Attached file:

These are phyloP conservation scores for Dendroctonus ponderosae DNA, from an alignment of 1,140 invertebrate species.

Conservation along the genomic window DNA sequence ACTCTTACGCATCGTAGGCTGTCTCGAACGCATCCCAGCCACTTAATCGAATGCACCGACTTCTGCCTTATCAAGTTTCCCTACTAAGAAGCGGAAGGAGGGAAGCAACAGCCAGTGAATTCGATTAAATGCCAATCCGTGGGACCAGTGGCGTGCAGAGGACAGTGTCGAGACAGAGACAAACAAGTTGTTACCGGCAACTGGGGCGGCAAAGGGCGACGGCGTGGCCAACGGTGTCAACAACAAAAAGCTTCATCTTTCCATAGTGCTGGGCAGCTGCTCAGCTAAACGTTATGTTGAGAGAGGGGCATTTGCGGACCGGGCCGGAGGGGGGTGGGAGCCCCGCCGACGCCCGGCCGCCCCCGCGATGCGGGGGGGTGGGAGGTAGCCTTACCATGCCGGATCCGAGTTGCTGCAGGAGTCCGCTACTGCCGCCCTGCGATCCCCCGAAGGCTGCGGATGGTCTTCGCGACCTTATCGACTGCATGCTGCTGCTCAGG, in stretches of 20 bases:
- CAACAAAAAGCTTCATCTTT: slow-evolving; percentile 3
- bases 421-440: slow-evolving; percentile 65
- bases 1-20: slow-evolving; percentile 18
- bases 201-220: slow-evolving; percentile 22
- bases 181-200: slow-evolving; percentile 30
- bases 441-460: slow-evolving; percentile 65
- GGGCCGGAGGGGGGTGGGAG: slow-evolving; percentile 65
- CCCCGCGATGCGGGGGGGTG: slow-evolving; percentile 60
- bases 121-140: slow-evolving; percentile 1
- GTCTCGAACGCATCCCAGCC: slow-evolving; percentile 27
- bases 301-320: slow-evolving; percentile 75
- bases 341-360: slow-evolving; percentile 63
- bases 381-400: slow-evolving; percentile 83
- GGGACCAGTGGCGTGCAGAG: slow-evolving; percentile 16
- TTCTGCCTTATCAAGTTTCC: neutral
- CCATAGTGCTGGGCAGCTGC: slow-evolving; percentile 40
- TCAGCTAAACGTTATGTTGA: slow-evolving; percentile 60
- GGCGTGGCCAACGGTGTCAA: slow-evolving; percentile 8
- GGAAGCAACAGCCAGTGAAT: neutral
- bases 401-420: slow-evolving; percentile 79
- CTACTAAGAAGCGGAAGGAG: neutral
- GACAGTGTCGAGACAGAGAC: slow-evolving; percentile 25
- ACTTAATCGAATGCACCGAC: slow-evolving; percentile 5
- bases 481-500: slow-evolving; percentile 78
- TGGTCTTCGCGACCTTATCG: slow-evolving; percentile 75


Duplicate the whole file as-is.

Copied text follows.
These are phyloP conservation scores for Dendroctonus ponderosae DNA, from an alignment of 1,140 invertebrate species.

Conservation along the genomic window DNA sequence ACTCTTACGCATCGTAGGCTGTCTCGAACGCATCCCAGCCACTTAATCGAATGCACCGACTTCTGCCTTATCAAGTTTCCCTACTAAGAAGCGGAAGGAGGGAAGCAACAGCCAGTGAATTCGATTAAATGCCAATCCGTGGGACCAGTGGCGTGCAGAGGACAGTGTCGAGACAGAGACAAACAAGTTGTTACCGGCAACTGGGGCGGCAAAGGGCGACGGCGTGGCCAACGGTGTCAACAACAAAAAGCTTCATCTTTCCATAGTGCTGGGCAGCTGCTCAGCTAAACGTTATGTTGAGAGAGGGGCATTTGCGGACCGGGCCGGAGGGGGGTGGGAGCCCCGCCGACGCCCGGCCGCCCCCGCGATGCGGGGGGGTGGGAGGTAGCCTTACCATGCCGGATCCGAGTTGCTGCAGGAGTCCGCTACTGCCGCCCTGCGATCCCCCGAAGGCTGCGGATGGTCTTCGCGACCTTATCGACTGCATGCTGCTGCTCAGG, in stretches of 20 bases:
- CAACAAAAAGCTTCATCTTT: slow-evolving; percentile 3
- bases 421-440: slow-evolving; percentile 65
- bases 1-20: slow-evolving; percentile 18
- bases 201-220: slow-evolving; percentile 22
- bases 181-200: slow-evolving; percentile 30
- bases 441-460: slow-evolving; percentile 65
- GGGCCGGAGGGGGGTGGGAG: slow-evolving; percentile 65
- CCCCGCGATGCGGGGGGGTG: slow-evolving; percentile 60
- bases 121-140: slow-evolving; percentile 1
- GTCTCGAACGCATCCCAGCC: slow-evolving; percentile 27
- bases 301-320: slow-evolving; percentile 75
- bases 341-360: slow-evolving; percentile 63
- bases 381-400: slow-evolving; percentile 83
- GGGACCAGTGGCGTGCAGAG: slow-evolving; percentile 16
- TTCTGCCTTATCAAGTTTCC: neutral
- CCATAGTGCTGGGCAGCTGC: slow-evolving; percentile 40
- TCAGCTAAACGTTATGTTGA: slow-evolving; percentile 60
- GGCGTGGCCAACGGTGTCAA: slow-evolving; percentile 8
- GGAAGCAACAGCCAGTGAAT: neutral
- bases 401-420: slow-evolving; percentile 79
- CTACTAAGAAGCGGAAGGAG: neutral
- GACAGTGTCGAGACAGAGAC: slow-evolving; percentile 25
- ACTTAATCGAATGCACCGAC: slow-evolving; percentile 5
- bases 481-500: slow-evolving; percentile 78
- TGGTCTTCGCGACCTTATCG: slow-evolving; percentile 75